- Steve Downie's shorthanded goal was a great shot. He will probably play PK in the future, because of his puck-hunting skills and underrated hockey smarts.

- Prospect Ryan Parent played in place of Derrian Hatcher, who needed to have his knee drained. Hatcher having knee problems makes sense; he's been terrible lately. Parent didn't look particularly out of place and I can't help but wonder if the Flyers aren't showcasing Parent for a trade, because allegedly, Alexandre Picard is the Flyers' best defenseman at the AHL level (Picard is also a known Stevens pet project).

Thursday, February 14, 2008

Sixers Win 5th Straight

The Surging Sixers continued their winning ways, pummelling the hapless Memphis Grizzlies by a score of 102 - 88. Andre Iguodala led the Sixers with 29 points, 8 assists, and 8 rebounds in a dominating performance. According to the Sixers website, this winning streak is the longest since the end of last year, where they won 7 straight (from 2/26/07-3/10/07).

Andre Miller also played a significant hand in this win, chipping in 14 points and 11 assists. He was mentioned in trade rumors in the print edition of Sports Illustrated this week (I'll include a link once I find the same online rumor) as perhaps going to Cleveland. Not sure how feasible that is, as I'm not sure what Cleveland would give us back that we would want.

Speaking of point guards, would it be such a horrible thing if, somehow, the Sixers could get Memphis' Kyle Lowry somehow to be an understudy for Andre Miller. Always loved Lowry's game at Villanova. Lowry had 6 assists for the Grizz in the losing effort.

Last night also marked the return of Marc Iavaroni to the Philadelphia area. Iavaroni was the 5th starter on the Sixers' 1983 Championship team, a team near and dear to me personally (and the name sake of my little Keebler tree on the internet). Phil Jasner wrote a nice article about Iavaroni and how he was integrated into that team, which had already been through the wars (and lost). The thing I always remember about Iavaroni is that he enabled Bobby Jones to come off of the bench (mentioned in Jasner's article) and also the way PA announcer Dave Zinkoff always drug out the Iavaroni's last name when he scored or announced him as part of the starting lineup. Now, "Zink" had that distinctive style that he applied to everyone's name, but I guess Zink's style lent itself more to an Italian surname. I wish I could track down a wav file or something, Zink pronounced his name something like "EYE-A-VA-ROWWWWWWWWW-NI", loudly enunciating each and every syllable. The stuff you remember from your childhood can be just weird.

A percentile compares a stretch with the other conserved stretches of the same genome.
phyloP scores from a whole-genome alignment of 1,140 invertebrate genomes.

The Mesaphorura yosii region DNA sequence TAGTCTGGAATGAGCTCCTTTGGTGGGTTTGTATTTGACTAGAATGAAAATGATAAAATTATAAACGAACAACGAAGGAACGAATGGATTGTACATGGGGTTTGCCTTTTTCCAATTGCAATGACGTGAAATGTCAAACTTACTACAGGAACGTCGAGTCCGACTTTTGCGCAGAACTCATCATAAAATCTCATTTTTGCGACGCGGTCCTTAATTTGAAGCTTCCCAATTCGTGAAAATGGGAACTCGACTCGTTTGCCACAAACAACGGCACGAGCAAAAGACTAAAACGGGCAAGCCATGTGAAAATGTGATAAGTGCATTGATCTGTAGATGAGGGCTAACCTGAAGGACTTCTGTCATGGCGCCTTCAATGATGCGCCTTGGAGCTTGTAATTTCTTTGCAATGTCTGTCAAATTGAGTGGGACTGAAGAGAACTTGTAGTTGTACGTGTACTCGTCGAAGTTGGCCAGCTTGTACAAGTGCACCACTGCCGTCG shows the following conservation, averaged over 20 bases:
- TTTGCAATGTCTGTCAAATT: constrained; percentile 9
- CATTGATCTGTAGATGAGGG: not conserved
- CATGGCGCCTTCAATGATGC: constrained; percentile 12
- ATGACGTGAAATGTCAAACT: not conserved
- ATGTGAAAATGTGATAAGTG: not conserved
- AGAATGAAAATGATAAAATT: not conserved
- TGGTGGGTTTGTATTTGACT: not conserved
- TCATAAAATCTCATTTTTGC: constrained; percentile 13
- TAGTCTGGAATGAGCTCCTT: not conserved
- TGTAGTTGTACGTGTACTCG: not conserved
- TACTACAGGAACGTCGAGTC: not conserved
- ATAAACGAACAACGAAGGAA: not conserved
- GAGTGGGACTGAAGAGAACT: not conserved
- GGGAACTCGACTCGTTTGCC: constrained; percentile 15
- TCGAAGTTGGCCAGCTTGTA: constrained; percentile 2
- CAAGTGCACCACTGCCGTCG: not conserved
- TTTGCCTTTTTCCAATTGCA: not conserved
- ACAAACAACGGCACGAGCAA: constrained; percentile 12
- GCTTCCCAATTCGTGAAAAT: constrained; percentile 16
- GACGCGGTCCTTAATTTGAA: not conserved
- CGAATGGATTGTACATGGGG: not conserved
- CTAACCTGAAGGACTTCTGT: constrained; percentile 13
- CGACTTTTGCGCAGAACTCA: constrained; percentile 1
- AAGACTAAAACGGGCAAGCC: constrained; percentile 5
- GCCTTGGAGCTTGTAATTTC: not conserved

Wednesday, February 13, 2008

Flyers Lose Again; What Now?

The Flyers continued their losing ways, by dropping one to the woeful Islanders by a score of 4 - 3. The loss was their fourth straight, and I personally, can only think of one good game that they've played since the All-Star break (their shutout win over Anaheim).

You simply can't watch their games recently and pick out one thing that's wrong with this team right now; they are woefully out of synch for some reason. They seem to sag at just the wrong time and then, as if by sheer will, the puck ends up in their net.

Last night, they even went the extra mile and gave up 47 shots on goal; they were outshot in every period, up to an including the third period, when they entered the period down by a goal and some sort of extra offensive push would be demanded.

What gives with this team? Some thoughts:

1.) During last Thursday's game, it was implied by the broadcasters that the team was bitten by the flu bug in explaining the team's phlegmatic play. The same excuses sort of continued through the weekend, but at this point, I don't buy the flu. That's a bullshit excuse at this point and doesn't explain the entire team looking badly.

2.) Maybe they miss Simon Gagne. Gagne is an elite player in the league; good both offensively and in his own end. Even when Gagne did come back, he was very tentative and a shell of what he is when his head is right (pun intended). The type of two way play that Gagne provides has been missing from quite a few players lately; notably Danny Briere (now a -18 for the year!). Maybe they address some of what Gagne brought at the trade deadline; maybe they don't.